Happy St. Brigid’s Day

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A long, long time ago, back around 425 A.D. Ireland, there lived a woman named Brigid. She was an Christian nun. Maybe. Brigid might also have been a Celtic goddess. (Chicken/Egg, etc.)

Either way, February 1st is St. Brigid’s Day. Apparently, the nun version of the story claims that she performed many miracles, including healing the sick and feeding the poor.

“According to one tale, as a child, she once gave away her mother’s entire store of butter. The butter was then replenished in answer to Brigid’s prayers .Around the age of ten, she was returned as a household servant to her father, where her habit of charity led her to donate his belongings to anyone who asked. (Man, would that be irritating, or what?)

Her father was so annoyed with her that he took her in a chariot to the King of Leinster to sell her. While the father was talking to the king, Brigid gave away his jewelled sword to a beggar to barter it for food to feed his family. The king recognized her holiness and convinced Dubthach to grant his daughter her freedom.” (link)

Crazy kid, right? But eventually, Brigid founded monasteries, created women’s religious organizations and did all sorts of good stuff – precisely the type of stuff that gets one the title “Saint.”

Another fun story along the way to sainthood: “In one story, Brigid protected a woman from a nobleman who had entrusted a silver brooch to the woman for safekeeping but then secretly thrown it into the sea. He charged her with stealing it, knowing that he could take her as a slave if a judge ruled in his favour. The woman fled and sought refuge with Brigid’s community. By chance, one of her fishermen hauled in a fish which, when cut open, proved to have swallowed the brooch. The nobleman freed the woman, confessed his sin, and bowed in submission to Brigid.” (link)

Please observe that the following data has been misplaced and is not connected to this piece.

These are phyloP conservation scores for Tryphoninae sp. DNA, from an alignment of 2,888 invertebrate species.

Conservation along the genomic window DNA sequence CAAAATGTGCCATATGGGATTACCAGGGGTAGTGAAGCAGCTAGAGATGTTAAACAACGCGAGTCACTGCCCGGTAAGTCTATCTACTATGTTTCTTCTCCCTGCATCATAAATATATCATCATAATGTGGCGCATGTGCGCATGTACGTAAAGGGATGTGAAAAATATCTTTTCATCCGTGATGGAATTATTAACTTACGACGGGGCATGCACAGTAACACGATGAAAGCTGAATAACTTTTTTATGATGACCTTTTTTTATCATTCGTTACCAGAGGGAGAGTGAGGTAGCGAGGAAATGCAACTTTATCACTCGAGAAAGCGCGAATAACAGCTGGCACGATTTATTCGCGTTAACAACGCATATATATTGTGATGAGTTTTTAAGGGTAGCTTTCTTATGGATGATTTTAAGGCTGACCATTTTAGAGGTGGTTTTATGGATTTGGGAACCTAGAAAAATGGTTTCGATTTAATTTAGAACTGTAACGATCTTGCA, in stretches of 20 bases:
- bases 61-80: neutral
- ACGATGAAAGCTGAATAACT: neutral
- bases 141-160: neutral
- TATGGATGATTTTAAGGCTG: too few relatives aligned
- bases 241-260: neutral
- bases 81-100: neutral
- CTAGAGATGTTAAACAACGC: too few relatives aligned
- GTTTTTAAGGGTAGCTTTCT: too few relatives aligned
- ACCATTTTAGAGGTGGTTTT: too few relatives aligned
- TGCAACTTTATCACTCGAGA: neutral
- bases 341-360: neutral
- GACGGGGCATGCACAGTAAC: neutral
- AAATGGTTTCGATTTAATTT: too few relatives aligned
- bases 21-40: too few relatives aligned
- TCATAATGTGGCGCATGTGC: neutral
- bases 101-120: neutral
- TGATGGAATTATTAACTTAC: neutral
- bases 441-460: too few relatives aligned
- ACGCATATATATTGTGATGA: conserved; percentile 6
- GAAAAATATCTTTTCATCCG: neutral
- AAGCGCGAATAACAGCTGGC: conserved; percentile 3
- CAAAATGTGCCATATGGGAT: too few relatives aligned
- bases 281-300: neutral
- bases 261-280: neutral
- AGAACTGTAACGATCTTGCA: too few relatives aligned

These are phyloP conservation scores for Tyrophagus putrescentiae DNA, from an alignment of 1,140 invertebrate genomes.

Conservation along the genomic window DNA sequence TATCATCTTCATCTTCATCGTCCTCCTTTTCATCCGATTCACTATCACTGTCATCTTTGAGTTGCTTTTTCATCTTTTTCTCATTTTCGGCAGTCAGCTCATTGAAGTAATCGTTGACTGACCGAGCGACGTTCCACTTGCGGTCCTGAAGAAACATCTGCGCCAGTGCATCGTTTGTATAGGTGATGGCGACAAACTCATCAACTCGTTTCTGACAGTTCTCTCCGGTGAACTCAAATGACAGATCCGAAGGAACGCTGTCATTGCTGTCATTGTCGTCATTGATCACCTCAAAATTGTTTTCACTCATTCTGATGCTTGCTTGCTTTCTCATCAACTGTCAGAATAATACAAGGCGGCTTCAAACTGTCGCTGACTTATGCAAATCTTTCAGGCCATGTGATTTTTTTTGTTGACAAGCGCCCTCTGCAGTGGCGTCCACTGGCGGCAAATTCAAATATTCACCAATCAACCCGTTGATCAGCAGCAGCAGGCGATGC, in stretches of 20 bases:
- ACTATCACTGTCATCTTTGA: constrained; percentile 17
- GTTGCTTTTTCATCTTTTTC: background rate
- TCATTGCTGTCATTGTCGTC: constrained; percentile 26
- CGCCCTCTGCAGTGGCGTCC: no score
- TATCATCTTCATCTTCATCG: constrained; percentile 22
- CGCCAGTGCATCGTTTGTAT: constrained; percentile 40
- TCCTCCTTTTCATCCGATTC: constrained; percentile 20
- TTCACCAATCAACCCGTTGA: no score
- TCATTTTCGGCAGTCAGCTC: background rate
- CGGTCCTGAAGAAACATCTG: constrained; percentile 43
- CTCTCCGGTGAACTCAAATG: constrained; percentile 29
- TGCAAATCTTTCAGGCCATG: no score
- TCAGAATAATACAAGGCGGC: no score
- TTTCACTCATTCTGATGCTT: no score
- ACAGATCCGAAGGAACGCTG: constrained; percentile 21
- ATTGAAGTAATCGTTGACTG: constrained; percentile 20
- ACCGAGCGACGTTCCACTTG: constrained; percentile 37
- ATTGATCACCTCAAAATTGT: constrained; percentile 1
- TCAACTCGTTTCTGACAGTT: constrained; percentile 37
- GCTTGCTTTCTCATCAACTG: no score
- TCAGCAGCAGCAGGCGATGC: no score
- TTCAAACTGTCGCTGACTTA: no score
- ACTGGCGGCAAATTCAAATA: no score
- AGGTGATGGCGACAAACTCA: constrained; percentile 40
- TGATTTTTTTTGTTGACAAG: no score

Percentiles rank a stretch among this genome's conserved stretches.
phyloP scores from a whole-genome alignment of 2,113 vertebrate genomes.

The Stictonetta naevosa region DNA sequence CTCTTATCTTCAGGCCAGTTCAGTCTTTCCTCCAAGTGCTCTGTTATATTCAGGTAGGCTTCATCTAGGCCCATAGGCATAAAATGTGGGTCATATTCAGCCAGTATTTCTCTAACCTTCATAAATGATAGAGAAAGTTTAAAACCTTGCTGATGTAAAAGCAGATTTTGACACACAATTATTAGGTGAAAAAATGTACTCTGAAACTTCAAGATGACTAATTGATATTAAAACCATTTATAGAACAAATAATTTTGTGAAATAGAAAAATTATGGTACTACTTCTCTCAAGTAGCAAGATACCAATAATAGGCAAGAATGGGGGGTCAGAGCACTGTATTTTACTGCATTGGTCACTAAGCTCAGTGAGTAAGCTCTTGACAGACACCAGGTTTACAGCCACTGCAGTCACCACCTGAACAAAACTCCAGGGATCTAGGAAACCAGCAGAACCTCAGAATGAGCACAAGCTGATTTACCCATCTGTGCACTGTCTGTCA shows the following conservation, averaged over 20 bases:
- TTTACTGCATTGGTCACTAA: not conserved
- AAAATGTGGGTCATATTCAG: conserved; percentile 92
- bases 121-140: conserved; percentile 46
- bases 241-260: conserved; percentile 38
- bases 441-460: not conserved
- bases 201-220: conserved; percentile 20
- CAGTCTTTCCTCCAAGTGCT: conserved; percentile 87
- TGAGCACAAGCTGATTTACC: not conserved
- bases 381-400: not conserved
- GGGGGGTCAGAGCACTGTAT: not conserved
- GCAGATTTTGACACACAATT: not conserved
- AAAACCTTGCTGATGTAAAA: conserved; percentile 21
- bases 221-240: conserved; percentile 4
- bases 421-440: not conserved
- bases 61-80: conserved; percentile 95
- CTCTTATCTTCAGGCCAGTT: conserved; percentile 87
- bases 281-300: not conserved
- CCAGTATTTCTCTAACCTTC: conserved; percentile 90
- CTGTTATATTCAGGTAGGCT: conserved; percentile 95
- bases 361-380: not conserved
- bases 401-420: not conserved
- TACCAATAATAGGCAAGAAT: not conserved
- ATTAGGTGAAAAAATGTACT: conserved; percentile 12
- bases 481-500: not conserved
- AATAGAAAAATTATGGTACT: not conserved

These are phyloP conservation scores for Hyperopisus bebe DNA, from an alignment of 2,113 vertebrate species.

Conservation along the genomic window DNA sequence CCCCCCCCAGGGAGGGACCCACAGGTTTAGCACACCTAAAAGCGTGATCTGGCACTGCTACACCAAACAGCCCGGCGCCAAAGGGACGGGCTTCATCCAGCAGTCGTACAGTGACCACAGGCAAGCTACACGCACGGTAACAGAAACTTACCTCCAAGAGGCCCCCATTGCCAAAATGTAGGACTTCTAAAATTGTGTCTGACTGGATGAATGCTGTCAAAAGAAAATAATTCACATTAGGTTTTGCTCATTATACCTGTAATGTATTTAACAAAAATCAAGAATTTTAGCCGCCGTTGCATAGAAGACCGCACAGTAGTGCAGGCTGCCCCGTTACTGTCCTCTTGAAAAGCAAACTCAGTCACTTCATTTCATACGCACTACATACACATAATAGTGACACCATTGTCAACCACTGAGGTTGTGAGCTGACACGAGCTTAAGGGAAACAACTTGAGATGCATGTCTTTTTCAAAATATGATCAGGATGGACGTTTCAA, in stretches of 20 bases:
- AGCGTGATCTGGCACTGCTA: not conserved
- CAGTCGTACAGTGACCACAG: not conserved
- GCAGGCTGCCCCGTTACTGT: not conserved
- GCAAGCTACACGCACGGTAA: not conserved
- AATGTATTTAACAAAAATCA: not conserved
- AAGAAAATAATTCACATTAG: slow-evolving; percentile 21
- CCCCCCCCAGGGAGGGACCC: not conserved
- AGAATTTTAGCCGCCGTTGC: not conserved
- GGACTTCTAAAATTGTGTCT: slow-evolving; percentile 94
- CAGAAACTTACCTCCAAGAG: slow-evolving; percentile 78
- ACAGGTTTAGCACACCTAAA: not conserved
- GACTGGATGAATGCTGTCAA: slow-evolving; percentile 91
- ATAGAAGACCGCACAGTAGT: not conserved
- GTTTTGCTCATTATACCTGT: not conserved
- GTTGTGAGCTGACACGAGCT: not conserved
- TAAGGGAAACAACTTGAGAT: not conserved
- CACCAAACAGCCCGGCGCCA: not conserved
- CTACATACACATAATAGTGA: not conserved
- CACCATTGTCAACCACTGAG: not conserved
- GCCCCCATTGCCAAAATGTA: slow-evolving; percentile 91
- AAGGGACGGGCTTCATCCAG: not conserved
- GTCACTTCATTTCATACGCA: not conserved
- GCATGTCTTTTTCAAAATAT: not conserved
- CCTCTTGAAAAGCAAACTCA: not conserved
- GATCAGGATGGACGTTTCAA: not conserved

Why am I going on about St. Brigid?  After all, today is St. Brigid’s Day, and the first day of the “Feast of Imbolc..” Any event with “feast”in the title is okay by me.

The reason I even know any of this stuff is this:

St. Brigid had a bunch of followers who were called Mac giolla Brighde or, in Scottish, Mac gille Brighde, and translates as “The son of the follower of St. Brigid.”

Mac gille Brigdhe became…

Mac Brighde, which became…

MacBridie, which became…

McBride.

And that’s why I know about Brigit. Enjoy your feast!

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9 COMMENTS

  1. WOW, you are descended from an actual Saint! With all she was doing, when did she find time to give birth to your ancestor? No wonder you are such a good person, you carry her goodness in your genes (maybe). Lovely story! I was on Virtual Pedigree lately, and linked up to Queen Boudicca of Scotland, gotta love the Celts.

  2. Wasn’t she also a great advocate for the education of women? Founded a school/university? Evidently she and the Abbesses after her had Epicopal authority equal to the Bishops there… and for generations the Bishops/Abbesses governed the Church equally together. She was quite a woman.

    (My family history in Ireland is two-fold… Viking raiders that integrated with the locals in the 3rd-4th century and 13th century Scottish refugees – King Edward considered my family as unruly.)

  3. Great Brig! *catches my eye right away*

    Brig (as a Celtic goddess) is supposed to have been honored by the Brigante tribe of Brythons who lived in the mountainous midsection of Britain. I’ll soon be publishing historical-fantasy novels set in 6th century England. The heroine, always striving to live to the highest ideals of her culture, calls on Brig for aid.
    Aid sometimes comes, but with a comment by the messenger, “Brig had nothing to do with it,” for the fickle Fair Folk have no true care for the welfare of human folk.

    By the end of the 5-book series, she learns to have faith in the greater, truer power that belongs to mankind. I’m currently wrangling with the ending of the last book in the series where a Culdee hermit brings out laboriously-copied scrolls with passages from scripture: possibly Psalm 143:8-10, Isaiah 42:14-16, Isaiah 30:20-21, or Luke 11:9-13.

    And lost silver brooches? There’s a stolen silver brooch at the heart of my novel set in 9th century Norway, newly released TROLL AND TRYLLERI.

    Today’s blog surely rang chimes with me today! Always a delight to read your posts.
    (more book info at joyceholt.com)

Add your 2¢. (Be nice.)